Book review: Tribes and leadership

Tribes: We Need You To Lead Us

By Seth Godin



Getting out of the office and into the classroom is one of the perks of my job. Last week, I got to meet with the next generation of PR pros (PowerPoint is posted on Slideshare). When meeting with students, I offer the same advice and tell the same story.

While your diploma, degree or certificate will get you the interview, it's what you do while you're at school that'll get you the job.

So be bold. Take risks.

Failure isn't an option, it's a necessity and proof that you're hard-wired for innovation.

Step up. Go first. Don't wait for permission. Take the initiative to do something where you can make a difference and make your mark.

Remember that you and hundreds of other freshly minted grads will all head out into the workforce at the same time with the same piece of paper. You'll need a story that's all your own.

And that's when I tell the story about Colleen and Diana, two poster children for active citizenship.

The dynamic duo were the first to do field placements at a North End community centre. They started an after-school program and helped out with a mom's group.

Of all the things they did, their Halloween party stood out. The weekend before Halloween, Colleen and Diana decorated the community centre gym and foyer. And, without being asked, they cleaned the boy's bathroom without wearing hazmat suits.

The night before Halloween, Diana baked and decorated 100 cupcakes. On Oct. 31, they showed up at 6 a.m. They continued to decorate, talk with the press and co-ordinate a small army of student volunteers who showed up throughout the day. Colleen and Diana didn't call it a night until the last family left the community centre loaded down with candy.

More than 300 kids turned out for the Halloween party. Parents and grandparents couldn't believe the event was free and that students would choose to spend time in their neighbourhood instead of a pub. The crowd-pleasing event wouldn't have happened without Colleen and Diana's leadership.

I don't just share this story with students. I tell it to employers who call for reference checks on Colleen and Diana.

So you can talk about your leadership potential during job interviews.

Or you can show how you led and made someone's world a better place.

The good news is it's easier than ever for anyone to lead, says author, blogger and marketing guru Seth Godin. Student or CEO, young or old, new hire or workplace veteran, everyone can lead a tribe.

Godin defines a tribe as a group of people connected to one another, connected to a leader and connected to an idea. And those tribes are led by passionate, engaged and driven heretics.

Thanks to Facebook, LinkedIn, Ning, Slideshare, YouTube, blogs, e-mail and other web tools, it's easier than ever to connect with like-minded folks at work, in the community and halfway around the world.

"There are literally thousands of ways to co-ordinate and connect groups of people that just didn't exist a generation ago. All of it is worthless if you don't decide to lead. All of it goes to waste if your leadership is compromised, if you settle, if you don't commit," says Godin.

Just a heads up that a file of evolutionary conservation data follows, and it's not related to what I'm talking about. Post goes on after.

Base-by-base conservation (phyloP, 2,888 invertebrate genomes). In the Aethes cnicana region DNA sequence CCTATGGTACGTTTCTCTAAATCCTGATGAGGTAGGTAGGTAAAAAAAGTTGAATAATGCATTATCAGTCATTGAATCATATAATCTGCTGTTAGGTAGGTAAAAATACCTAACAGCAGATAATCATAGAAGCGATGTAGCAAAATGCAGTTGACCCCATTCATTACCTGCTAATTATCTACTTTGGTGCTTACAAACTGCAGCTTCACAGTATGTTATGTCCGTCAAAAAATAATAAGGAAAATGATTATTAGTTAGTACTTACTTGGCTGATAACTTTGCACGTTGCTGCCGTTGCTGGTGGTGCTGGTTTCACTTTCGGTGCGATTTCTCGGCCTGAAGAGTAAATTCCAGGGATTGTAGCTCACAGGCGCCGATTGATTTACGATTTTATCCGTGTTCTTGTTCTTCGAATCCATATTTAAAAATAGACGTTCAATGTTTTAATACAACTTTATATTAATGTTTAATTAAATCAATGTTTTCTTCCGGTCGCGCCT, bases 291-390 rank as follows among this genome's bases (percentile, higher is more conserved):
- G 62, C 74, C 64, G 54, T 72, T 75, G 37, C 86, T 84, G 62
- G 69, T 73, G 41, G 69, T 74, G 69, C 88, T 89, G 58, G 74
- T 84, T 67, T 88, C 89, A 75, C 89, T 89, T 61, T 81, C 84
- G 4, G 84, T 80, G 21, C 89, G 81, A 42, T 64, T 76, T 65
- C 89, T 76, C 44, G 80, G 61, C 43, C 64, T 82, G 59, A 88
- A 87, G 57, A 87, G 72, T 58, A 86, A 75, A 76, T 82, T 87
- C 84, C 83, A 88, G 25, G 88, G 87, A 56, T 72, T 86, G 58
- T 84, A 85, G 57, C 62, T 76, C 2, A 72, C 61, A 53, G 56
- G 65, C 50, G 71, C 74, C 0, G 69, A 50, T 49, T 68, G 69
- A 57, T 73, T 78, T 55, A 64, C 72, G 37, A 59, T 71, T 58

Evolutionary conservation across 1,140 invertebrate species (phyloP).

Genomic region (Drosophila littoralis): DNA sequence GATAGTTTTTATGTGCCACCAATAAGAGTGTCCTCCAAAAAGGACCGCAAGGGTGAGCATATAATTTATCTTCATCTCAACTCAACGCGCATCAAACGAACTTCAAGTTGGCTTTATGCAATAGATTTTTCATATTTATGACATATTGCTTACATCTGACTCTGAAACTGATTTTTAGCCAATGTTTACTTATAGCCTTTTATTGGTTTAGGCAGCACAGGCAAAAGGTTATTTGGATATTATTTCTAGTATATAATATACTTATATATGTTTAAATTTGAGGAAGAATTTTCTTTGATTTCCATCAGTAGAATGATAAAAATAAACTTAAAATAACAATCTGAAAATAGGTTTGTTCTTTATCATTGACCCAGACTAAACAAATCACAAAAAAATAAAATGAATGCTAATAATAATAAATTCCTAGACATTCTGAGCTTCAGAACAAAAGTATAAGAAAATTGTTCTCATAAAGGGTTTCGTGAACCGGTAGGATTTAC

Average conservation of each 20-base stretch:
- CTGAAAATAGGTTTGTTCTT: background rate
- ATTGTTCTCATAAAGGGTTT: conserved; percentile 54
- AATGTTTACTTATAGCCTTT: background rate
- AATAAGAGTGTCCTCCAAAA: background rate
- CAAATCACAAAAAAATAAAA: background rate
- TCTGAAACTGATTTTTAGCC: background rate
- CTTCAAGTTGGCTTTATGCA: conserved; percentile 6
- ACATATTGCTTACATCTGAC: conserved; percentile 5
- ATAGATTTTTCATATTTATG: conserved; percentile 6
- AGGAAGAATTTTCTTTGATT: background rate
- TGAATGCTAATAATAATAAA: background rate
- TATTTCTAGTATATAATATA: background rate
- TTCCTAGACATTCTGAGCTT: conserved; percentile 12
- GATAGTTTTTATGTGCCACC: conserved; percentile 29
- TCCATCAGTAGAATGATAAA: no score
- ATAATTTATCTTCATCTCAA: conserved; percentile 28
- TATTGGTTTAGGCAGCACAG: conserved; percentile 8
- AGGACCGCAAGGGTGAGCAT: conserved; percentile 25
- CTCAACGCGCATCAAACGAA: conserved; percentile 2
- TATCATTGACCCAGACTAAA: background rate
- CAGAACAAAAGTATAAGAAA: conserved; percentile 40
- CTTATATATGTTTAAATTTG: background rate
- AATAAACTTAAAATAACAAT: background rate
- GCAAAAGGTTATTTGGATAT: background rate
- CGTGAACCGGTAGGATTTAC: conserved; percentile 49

Yet lots of us balk. We believe we have to be ordained to lead. We have to get ourselves an MBA. Have the right job title on the office door.

No authority, no leadership. Better to play by the rules than try to bend or break them.

Fear's a big factor for many should-be leaders. It's one of our strongest, oldest and most hard-wired emotions, says Godin.

"What's interesting about the folks I meet who are engaged and are clearly heretics is that they've actively talked themselves out of the fear. The fear is still there, but it's drowned out by a different story. It's the story of success, of drive, of doing something that matters. It's an intellectual story about what the world needs and how your insight can help make a difference."

Leading is uncomfortable, says Godin. Standing up in front of strangers, proposing ideas that might fail, challenging the status quo and resisting the urge to settle are uncomfortable. "If you're not uncomfortable in your work as a leader, it's almost certain you're not reaching your potential as a leader."

Yet it's worth asking what's the worst thing that could happen and what's the downside of doing nothing. And should we really lose sleep over critics, cynics and the forces for mediocrity?

What's it take to lead? Godin says leaders challenge the status quo, create a culture around their goal and involve others in that culture. They have an extraordinary amount of curiosity about the world they're trying to change. They use charisma to attract and motivate followers.

Leaders communicate their vision of the future, commit to that vision and make decisions on that commitment. They also connect followers to one another.

We need leaders and tribes to create opportunities out of seemingly unsolvable problems in our community, from the kids who go to bed hungry, the teens who drop out of school, the highly skilled immigrants who can't find work. And these problems aren't just opportunities. These challenges are obligations that require leaders who'll inspire tribes to change the rules, raise the bar, play a different game and play it better than anyone else.

So get up, stand up and lead. Your tribe is waiting.

(Originally published in the Nov. 3 issue of the Hamilton Spectator)

Published by

Jay Robb

I've reviewed more than 500 business books for the Hamilton Spectator since 1999 and worked in public relations since 1993.

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